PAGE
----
Weird list of topics ‘avoided’ on California high school exit exam

Yes, spiders are on the list. (Ricky Carioti/ The Washington Post )
Yes, spiders are on the list. (Ricky Carioti/ The Washington Post )

How’s this for slightly strange? Here’s a list of topics deemed to be “potentially biased, sensitive, or controversial” that are “avoided” on the California High School Exit Examination, as listed on the California Department of Education Web site.

Look at the list. In California, subjects deemed too controversial for high school seniors to deal include slavery, dieting, war, religion, disease, violence, rodents, junk food and… well, look at the list here. Hmmm.

Thanks to Diane Ravitch for pointing it out on her blog.

  1. What are the guidelines for sensitive topics on the CAHSEE?

To keep the California High School Exit Examination (CAHSEE) free from potentially biased, sensitive, or controversial content, the following topics are avoided on the examination:

  • Violence (including guns, other weapons, and graphic animal violence)
  • Dying, death, disease, hunger, famine
  • War
  • Natural disasters with loss of life
  • Drugs (including prescription drugs), alcohol, tobacco, smoking
  • Junk food
  • Abuse, poverty, running away
  • Divorce
  • Socio-economic advantages (e.g., video games, swimming pools, computers in the home, expensive vacations)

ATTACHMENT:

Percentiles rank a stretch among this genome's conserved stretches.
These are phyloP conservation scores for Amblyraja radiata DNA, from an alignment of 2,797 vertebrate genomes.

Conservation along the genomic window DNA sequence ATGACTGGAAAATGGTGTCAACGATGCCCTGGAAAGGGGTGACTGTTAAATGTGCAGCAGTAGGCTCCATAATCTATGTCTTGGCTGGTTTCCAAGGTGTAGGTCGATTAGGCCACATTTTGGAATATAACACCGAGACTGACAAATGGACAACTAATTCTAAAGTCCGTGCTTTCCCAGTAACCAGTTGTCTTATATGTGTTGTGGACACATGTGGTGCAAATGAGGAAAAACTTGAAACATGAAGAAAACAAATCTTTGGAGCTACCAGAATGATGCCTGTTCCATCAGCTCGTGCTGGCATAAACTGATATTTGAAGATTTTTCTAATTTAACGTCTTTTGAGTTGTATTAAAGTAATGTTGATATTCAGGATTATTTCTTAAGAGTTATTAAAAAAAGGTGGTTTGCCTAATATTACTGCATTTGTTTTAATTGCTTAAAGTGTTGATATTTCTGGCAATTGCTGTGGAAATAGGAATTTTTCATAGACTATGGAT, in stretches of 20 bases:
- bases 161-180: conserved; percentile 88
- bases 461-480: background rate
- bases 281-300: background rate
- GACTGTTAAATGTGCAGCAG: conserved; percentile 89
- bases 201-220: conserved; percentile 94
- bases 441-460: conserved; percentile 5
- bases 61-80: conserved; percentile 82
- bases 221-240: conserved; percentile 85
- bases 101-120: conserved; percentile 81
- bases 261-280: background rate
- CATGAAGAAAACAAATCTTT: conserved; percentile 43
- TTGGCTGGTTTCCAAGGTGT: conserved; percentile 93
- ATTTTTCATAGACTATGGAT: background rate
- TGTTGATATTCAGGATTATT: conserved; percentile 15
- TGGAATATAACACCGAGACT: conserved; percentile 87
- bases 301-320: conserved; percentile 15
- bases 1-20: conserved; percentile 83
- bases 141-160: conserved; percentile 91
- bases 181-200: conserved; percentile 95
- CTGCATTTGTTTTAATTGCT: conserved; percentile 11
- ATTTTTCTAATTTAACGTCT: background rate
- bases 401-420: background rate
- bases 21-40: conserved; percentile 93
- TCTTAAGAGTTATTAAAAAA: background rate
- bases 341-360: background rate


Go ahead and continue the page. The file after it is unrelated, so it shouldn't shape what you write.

• Sex
  • Religion
  • Complex discussions of sports
  • Slavery
  • Evolution, prehistoric times, age of solar system, dinosaurs
  • Rap music, rock concerts
  • Extrasensory perception, witchcraft
  • Halloween, religious holidays
  • Anything disrespectful, demeaning, moralistic, chauvinistic
  • Children coping with adult situations or decisions; young people challenging or questioning authority
  • Mention of individuals who may be associated with drug use or with advertising of substances such as cigarettes or alcohol
  • Losing a job, home, or pets
  • Rats, roaches, lice, spiders
  • Dieting, other concerns with self-image
  • Political issues
  • Any topic that is likely to upset students and affect their performance on the rest of the test

It is important to note that these guidelines are applied in the context of the purpose of the test as well as the overall passage or item. For example, some topics (e.g., the socio-economic advantages) may be mentioned in a text, although an entire passage would not focus on these topics.

Valerie Strauss covers education and runs The Answer Sheet blog.
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Valerie Strauss · March 20, 2014